Thomas Kee: [00:06:25] If you do want to handle the traffic, we have individual traffic management. Or you can send all the traffic to the Airwall. So here's what it looks like in an AWS route table when we manage the individual routes. It's a 32-bit net mask. So it's one route or per host. And here is the all traffic. All the traffic is sent to the protected-side NIC of the Airwall.

 

Thomas Kee: [00:07:03] So somebody had a question about the APIs. So the Conductor APIs are...

 

Thomas Kee: [00:07:08] full-featured; anything that you can do from the UI is available as an API.

 

Thomas Kee: [00:07:18] The API is ready to integrate into a heterogeneous solution that extends orchestration tasks to any program or script. And most important to this conversation, it extends all our cloud connector abstraction layer to developers.

 

Delegate: [00:07:34] So I've got a question regarding geo capability. Can I have multiple Airwall Conductors that communicate to each other so I can have them geographically located while still being able to have everyone be able to kind of like, what's the word, federated across each of them so I can manage them as one umbrella basically?

 

Thomas Kee: [00:07:55] A new feature that we had is whether you're your primary Conductor is in the enterprise closet or out in the cloud. We can squirt out another Conductor in another, ideally in another provider and in a different region. And that's giving you a high-availability solution using the cloud. The final point that I want to make on the conductor API is that we use the open API standard to create and it helps the developers create language bindings for any language platform that they want to use. So this is important in the conversation for the next couple slides. So Airwall for containers; we have two deployment options. One is the Airwall Agent inside the container and we provide tooling to our operators in the form of CentOS, ubuntu and Alpine Docker files.

 

Thomas Kee: [00:08:56] The other way to deploy the Airwall is as a V switch on the host. So this is what that might look like.

 

Thomas Kee: [00:09:05] So in the first scenario, there's a container in each one. I mean, there's an Airwall Agent, a Linux agent inside the container. And then on the right-hand side, we're shimming in between the Docker networking and the physical ethernet as like a top of rack switch. But we also believe using our name spaces, we could commandeer the Docker networking and put the virtual interfaces into the Airwall and manage East-West traffic on the container.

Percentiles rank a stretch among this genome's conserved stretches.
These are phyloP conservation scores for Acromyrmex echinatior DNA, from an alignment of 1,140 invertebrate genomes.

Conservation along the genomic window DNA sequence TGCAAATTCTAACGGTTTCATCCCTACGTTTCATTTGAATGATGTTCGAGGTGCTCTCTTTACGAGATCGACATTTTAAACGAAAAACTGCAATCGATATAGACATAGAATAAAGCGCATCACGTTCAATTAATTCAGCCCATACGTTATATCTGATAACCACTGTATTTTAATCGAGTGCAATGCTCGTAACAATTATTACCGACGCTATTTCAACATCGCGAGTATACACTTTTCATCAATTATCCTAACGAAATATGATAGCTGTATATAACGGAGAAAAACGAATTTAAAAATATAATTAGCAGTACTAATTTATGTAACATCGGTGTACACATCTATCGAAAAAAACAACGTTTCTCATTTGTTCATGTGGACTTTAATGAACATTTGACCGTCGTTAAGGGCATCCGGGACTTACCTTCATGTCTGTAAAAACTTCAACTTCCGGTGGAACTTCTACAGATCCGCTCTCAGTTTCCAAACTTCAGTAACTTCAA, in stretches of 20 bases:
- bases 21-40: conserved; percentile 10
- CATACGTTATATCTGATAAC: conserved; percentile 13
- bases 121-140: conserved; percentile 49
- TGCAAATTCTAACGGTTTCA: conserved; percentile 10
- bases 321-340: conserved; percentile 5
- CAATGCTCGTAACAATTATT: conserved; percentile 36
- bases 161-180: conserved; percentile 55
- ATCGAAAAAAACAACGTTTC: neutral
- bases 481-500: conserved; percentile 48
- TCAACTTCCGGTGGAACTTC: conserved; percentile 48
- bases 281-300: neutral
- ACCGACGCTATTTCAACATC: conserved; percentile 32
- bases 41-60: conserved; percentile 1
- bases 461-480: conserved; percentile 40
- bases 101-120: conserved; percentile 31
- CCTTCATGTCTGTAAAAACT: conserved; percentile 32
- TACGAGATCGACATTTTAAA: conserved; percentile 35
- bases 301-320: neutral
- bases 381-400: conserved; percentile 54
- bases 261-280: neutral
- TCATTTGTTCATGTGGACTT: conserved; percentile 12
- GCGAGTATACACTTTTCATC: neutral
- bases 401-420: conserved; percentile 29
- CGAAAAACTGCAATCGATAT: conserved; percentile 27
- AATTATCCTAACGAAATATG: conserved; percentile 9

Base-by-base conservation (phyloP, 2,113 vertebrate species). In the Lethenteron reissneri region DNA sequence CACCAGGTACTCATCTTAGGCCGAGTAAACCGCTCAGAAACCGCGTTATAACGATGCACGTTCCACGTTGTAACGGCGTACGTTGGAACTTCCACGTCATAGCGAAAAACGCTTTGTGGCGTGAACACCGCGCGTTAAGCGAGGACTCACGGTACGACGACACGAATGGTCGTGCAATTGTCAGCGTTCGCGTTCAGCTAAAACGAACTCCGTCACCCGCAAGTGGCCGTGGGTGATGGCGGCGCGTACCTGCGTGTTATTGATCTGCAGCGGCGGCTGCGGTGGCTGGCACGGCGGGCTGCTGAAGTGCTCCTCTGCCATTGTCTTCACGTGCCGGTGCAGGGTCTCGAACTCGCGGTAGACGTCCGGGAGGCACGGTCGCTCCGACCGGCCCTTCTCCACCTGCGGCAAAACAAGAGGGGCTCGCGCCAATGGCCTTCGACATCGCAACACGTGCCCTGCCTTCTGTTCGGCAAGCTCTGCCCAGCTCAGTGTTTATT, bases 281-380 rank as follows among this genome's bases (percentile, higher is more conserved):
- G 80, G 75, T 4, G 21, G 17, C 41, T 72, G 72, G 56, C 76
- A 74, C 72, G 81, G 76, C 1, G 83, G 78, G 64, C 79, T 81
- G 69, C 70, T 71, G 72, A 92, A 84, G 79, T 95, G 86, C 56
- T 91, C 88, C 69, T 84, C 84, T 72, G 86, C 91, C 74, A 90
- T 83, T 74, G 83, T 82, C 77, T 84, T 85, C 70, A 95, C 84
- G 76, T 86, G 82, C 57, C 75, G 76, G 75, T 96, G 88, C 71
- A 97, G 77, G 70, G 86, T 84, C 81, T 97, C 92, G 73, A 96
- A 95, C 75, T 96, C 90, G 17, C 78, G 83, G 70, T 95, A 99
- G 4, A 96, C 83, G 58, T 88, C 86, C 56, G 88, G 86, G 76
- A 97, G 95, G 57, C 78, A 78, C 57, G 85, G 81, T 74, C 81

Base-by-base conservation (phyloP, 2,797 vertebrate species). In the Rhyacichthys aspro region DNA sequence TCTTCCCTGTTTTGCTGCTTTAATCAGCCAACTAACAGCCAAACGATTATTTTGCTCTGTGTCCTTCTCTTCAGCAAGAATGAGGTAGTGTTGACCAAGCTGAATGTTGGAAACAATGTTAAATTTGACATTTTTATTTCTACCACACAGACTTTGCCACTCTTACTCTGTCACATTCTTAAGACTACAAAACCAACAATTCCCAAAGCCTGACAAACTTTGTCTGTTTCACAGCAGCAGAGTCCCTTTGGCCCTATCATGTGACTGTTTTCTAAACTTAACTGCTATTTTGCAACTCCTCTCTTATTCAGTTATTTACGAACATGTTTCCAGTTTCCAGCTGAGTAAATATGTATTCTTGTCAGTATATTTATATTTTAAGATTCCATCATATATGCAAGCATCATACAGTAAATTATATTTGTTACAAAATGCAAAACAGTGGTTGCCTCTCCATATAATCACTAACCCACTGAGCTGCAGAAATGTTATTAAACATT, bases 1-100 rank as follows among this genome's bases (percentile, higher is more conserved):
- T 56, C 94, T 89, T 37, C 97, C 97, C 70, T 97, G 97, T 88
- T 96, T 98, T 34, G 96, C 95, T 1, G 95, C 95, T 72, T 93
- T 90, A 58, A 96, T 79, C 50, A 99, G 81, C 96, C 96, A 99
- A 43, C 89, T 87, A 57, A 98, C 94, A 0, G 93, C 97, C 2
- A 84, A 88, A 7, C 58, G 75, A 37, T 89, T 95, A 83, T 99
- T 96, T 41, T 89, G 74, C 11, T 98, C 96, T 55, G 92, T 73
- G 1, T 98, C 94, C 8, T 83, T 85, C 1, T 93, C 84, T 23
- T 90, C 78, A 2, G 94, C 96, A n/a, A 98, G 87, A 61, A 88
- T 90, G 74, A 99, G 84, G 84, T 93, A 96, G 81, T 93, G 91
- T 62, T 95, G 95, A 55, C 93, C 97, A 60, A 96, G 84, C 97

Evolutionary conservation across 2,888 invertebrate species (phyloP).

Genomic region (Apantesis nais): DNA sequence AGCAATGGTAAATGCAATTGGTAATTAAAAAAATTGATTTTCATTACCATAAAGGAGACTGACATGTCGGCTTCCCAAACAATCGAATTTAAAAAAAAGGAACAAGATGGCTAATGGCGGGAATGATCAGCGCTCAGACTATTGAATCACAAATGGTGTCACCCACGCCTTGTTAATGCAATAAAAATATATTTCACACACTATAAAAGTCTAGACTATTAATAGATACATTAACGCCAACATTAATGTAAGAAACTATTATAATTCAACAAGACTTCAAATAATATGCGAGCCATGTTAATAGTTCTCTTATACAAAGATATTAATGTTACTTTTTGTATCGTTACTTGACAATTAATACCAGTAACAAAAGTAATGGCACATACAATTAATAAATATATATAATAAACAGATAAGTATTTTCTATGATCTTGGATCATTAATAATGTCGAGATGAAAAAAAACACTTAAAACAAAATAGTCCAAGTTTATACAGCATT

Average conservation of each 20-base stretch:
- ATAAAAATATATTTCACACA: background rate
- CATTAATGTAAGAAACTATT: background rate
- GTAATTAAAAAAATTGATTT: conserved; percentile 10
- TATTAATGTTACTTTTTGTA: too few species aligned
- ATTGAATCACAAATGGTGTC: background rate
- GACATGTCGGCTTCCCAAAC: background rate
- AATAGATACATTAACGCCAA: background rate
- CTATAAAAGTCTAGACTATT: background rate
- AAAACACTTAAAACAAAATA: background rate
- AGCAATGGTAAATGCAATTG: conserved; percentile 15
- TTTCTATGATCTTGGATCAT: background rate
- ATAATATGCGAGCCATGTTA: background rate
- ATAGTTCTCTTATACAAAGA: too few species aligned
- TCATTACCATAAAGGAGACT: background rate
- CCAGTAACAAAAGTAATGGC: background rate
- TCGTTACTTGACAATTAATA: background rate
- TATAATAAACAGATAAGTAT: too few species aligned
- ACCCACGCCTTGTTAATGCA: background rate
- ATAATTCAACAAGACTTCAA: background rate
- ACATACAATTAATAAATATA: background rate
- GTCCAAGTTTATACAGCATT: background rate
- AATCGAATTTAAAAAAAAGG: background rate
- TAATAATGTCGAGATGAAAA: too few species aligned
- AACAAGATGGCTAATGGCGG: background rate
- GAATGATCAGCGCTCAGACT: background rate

Delegate: [00:09:42] So today, we've got agents for Windows and Mac OS and Android, and iOS, do you have support or are you building support for Chromebooks or devices along those lines?

 

[00:09:55] I'm sure that's possible. We use it. We can we can make that happen, although we don't have a solution for that right now.

 

Bryan Skene: [00:10:00] So we can, right? I'm going to jump in for a second - just real quick is; you would think that would be the case. But since we run Android and all those other systems. But there is some -  we haven't quite - Chromebook has some things locked down and we haven't figured out how to break through those yet, but we'll get there.

 

Thomas Kee: [00:10:27] Thanks.

 

Thomas Kee: [00:10:32] So Airwall for Kubernetes. We don't have a shipping solution for Kubernetes right now, but we're working on it; I thought I would share some of the ideas that we have. So what we want to do is attach work pod workload's to an overlay and include them with our physical and other virtual devices. So what we're thinking about doing is writing a Container Network interface. And as you probably already know, the container networking interface sets the policy to the pods, creates a network namespace and configures namespaces is with interface names and IP addresses and Macs and gateways and bridge names. So we would also utilize and integrate with Kube Admin the Airwall Conductor API. So for the things that the Kube Admin wanted to do with Kubernetes, we just let him do it and then anything that we wanted to manage for networking and security, we would use the Airwall Conductor API to perform those tasks. Does that make sense?

 

Thomas Kee: [00:11:44] Okay, maybe we should check on our Alibaba Airwall deployment. It looks like it's finished.

 

Thomas Kee: [00:11:59] So, let's give it a license. So I'm granting a license to this Airwall.

 

Thomas Kee: [00:12:19] And then. I wanted to find...

 

Delegate: [00:12:26] Speaking of licensing, how would I license an air gapped device that doesn't connect to the network at all. But I need to pre connect it, or is there like, you know, a USB key or something like a floppy?

 

Thomas Kee: [00:12:37] Exactly right. I'm not familiar with the process, but there is a USB key that has the licensing on it.

 

Thomas Kee: [00:12:47] And so here's my Airwall.

 

Thomas Kee: [00:12:55] I can manage it.

 

Thomas Kee: [00:13:00] And now this Airwall is ready to protect clients.